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ISSUE 119 VOL 18 PUBLISHED 4/28/2006

Film comes too soon: "United 93" treats trauma cavalierly

By Alyssa Kleven
Contributing Writer


Friday, April 28, 2006

The week following Sept. 11 was full of one thing: “Glitter.” And I'm not talking about the kind that you glued to construction paper in the third grade.

The movie that scored the most dollars at the box office the week following Sept. 11 was a movie bashed by critics that starred Mariah Carey. It happened to be the only movie that audiences could bring themselves to go see.

So, less than five years later, are we ready to trek to our local cineplex to watch on the big screen what we could only mentally escape by watching something that would have otherwise gone down in history with flim flops like “Gigli?”

If our choice in movies following the attacks on the World Trade Center and the Pentagon is any indication, then the answer is, probably not. I'm sorry if you're a fan of “Glitter,” but if it had been released in July 2001, its numbers at the box office would have been completely different. Moreover, we would not even remember the movie, since it would have passed by so fast that anyone who blinked would have missed it.

However, Hollywood has a tradition of transposing the historical to film in a way that gives most Americans an education on simple events that would otherwise be forgotten by the general populace.

If not for Leonardo DiCaprio, would we remember that the “Titanic” crashed into an iceberg on April 14, 1912?

But when it comes to historical films, much of the audience doesn't have a very good recollection of the events that took place, because they were very young, or not even born.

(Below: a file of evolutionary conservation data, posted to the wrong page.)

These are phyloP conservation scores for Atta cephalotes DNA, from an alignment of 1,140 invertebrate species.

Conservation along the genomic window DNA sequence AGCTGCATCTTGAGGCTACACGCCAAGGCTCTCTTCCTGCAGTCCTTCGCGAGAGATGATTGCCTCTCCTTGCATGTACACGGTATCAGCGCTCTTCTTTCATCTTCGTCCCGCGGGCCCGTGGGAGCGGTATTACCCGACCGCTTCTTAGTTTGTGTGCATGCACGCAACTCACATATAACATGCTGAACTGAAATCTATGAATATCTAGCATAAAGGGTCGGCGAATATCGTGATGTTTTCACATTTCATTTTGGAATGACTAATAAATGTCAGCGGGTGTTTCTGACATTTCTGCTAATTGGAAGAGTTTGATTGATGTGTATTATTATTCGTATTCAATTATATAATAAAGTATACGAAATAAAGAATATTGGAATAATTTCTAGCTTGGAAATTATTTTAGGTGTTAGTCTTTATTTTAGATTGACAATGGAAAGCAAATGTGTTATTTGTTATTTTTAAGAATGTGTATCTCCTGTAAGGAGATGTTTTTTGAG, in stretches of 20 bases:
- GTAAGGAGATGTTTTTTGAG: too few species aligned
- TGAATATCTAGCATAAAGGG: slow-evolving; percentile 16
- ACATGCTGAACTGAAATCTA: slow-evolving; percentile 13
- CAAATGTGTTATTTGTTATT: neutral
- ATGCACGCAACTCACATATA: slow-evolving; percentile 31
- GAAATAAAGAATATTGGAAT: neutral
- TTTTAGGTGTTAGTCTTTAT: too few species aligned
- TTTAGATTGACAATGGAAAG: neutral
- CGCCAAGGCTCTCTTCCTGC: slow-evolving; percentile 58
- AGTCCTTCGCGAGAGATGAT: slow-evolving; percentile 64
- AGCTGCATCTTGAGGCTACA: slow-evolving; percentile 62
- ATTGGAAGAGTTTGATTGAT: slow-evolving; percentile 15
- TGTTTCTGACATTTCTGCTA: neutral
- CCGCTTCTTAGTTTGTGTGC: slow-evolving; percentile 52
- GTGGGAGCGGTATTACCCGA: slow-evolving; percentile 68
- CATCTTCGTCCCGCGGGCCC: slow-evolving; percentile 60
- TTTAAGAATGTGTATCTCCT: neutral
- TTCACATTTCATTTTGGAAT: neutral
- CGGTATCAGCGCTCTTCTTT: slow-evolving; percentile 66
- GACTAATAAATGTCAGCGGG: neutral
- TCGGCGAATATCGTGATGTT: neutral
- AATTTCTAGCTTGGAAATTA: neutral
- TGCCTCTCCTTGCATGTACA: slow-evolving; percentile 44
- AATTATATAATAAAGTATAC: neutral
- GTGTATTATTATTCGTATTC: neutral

However, in the case of the forthcoming “United 93,” when the event hasn't even had its five year anniversary, releasing a film seems a bit rushed. Almost as rushed as the made-for-TV movie “The Amy Fisher Story.”

But when it comes to the recreation of real events, those who lived them are often hesitant to travel to the cinema. At the release of “Saving Private Ryan,” many Normandy veterans were traumatized by the realistic D-day opening scene. Even though many films had been made about World War II, it is when a film is so realistic that it can emotionally injure its audience.

The director of “United 93,” Paul Greengrass, also directed “Bloody Sunday” (2002), which was about the massacre of civil rights protesters in Northern Ireland on Jan. 30, 1972. Greengrass does not have a lot of directing credits to his name, but his interest in historical film is evident from “Bloody Sunday,” and perhaps gives us a better understanding to his interest for creating this film.

His edgy directing qualities will no doubt capture the attention of the American people as “United 93” is released this weekend, but will we be ready for it?

Traveling through the airport has become more efficient since the days following Sept. 11, but people are still singled out in airports based on how they look, and the American prejudice against “Arab” immigrants and “Arab” nations is still present.

It seems like it is too soon to digest a film about something still ingrained in the consciousness of every American who turned on a television or radio that morning.

If we can remember the pain of that day, which affected everyone in our country and around the world, we're probably not ready to be reminded of or to feel that pain all over again. This is bigger than “The Amy Fisher Story.” Shouldn't we treat it with more respect?

Staff Writer Alyssa Kleven is a junior from Albany, Ore. She majors in English with a concentration in media studies.





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